"Here Comes the Sun?" Persephone's Winter and the Gendered Construction of Myth

by Phil Wagner

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So mighty was the mother's childless cry,
A cry that rang thro' Hades, Earth, and Heaven!
-Alfred Tennyson, "Demeter & Persephone"

Persephone's Winter is a condensed portrait of the abduction of Persephone-the Goddess of Spring and daughter of Demeter, Goddess of the harvest-by Pluto, God of the Underworld. This screen adaptation of the Greek myth is filtered through the agonized perspectives of the bereft mother and the kidnapped daughter.

The film opens on the "childless cry" described in the above Tennyson quote. This opening shot prefaces the grim mood of the piece, which is amplified by Nick Sladovich's haunting original score. Screams become the structural glue of the narrative, a story unified by intense expressions of female dread.

Shots of distinct yet thematically related spaces mobilize the sparse narrative, and the absence of establishing shots creates a sense of spatial and causal uncertainty. Denying the viewer clearly-defined spatial coordinates creates a subjective atmosphere without classical signifiers like point-of-view shots. I agree with Noel Burch that "disorientation is one of a filmmaker's most valuable tools," and Persephone's Winter attempts to communicate interior emotions through disorienting techniques.

In the second shot, for instance, we see a high angle of a horrified Persephone supine on a wooden desk. While Pluto eyes her from across the room, she shivers and covers her face. Although seemingly an 'objective' angle, the grotesque portrayal of Pluto and the scene's conspicuously stylized low-key lighting convey an expressionistic sense of Persephone's anguish.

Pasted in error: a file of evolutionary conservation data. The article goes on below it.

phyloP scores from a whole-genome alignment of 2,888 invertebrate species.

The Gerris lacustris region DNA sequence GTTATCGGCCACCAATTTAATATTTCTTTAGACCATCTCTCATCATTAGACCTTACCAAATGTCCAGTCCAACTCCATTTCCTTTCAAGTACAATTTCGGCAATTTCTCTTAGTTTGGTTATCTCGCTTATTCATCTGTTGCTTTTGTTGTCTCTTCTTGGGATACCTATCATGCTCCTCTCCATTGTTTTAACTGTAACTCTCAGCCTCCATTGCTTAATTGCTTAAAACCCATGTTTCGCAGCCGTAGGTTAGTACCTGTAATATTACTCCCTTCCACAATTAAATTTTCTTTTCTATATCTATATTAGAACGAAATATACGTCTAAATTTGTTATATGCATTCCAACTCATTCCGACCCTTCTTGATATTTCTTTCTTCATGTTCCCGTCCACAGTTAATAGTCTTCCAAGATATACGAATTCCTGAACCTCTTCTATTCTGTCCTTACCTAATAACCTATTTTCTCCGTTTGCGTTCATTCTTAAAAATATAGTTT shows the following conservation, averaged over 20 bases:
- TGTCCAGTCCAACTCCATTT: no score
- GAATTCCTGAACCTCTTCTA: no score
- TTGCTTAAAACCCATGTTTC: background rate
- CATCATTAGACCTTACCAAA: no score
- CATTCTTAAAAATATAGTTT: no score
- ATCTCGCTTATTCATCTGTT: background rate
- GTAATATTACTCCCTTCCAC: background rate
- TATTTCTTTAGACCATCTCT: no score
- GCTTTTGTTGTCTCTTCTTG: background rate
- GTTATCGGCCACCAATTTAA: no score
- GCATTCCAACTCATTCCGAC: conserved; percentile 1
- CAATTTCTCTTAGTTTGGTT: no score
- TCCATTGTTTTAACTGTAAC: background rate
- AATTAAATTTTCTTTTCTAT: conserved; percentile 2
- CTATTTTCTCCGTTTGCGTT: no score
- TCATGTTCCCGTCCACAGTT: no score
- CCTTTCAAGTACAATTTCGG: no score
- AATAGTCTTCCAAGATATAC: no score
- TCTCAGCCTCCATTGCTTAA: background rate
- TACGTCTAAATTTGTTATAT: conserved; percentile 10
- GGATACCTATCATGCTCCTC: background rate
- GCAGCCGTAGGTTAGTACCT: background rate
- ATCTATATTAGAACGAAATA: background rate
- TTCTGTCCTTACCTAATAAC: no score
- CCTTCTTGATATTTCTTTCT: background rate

The film's absence of spatial unity draws the viewer's attention to the dialectical relationship between objects and actions. For example, after Persephone eats the fateful pomegranate seed, the film cuts to the 'Underworld,' as the chuckling Pluto moves towards off-screen right (which is presumably inhabited by Persephone). This predatory advance is matched by the dislocated space with the screaming Demeter, and followed again by the ominous Underworld, with Pluto's menacing shadow lingering on the cement wall.

The film recycles in order to interrogate the traditionally sexualized image of Persephone. The film attempts to address the gendered construction of myth, and deconstruct the myth's traditional representation of femininity. The work stresses the story's bleaker implications: how winter (and hence more rape) will always await poor Persephone. Traditionally, the regeneration of the harvest punctuates the tale. Instead of ending with verdant fields (the classic interpretive model), the grim, paradoxical image of Demeter giving birth to nothingness punctuates this narrative.



1 Tennyson, Alfred. "Demeter and Persephone." The Major Victorian Poets: Tennyson, Browning, Arnold. Ed. William E. Buckler. 235.

2 For a brief and engaging summary of the myth, See Graves, Robert. The Greek Myths: Volume One. Middlesex: Penguin, 1955. 89-96.

3 Burch, Noel. Theory of Film Practice. Trans. Helen R. Lane. New York: Praeger Publishers, 1973. 10.


Author bio:

Phil Wagner is a second year M.A. student in the Department of Cinema and Media Studies at UCLA. His short films have appeared in Detroit's Museum of New Art Film and Video Festival (2004), the Western Michigan Film Festival (2005) and The UCLA Critical Media Film Festival (2007).

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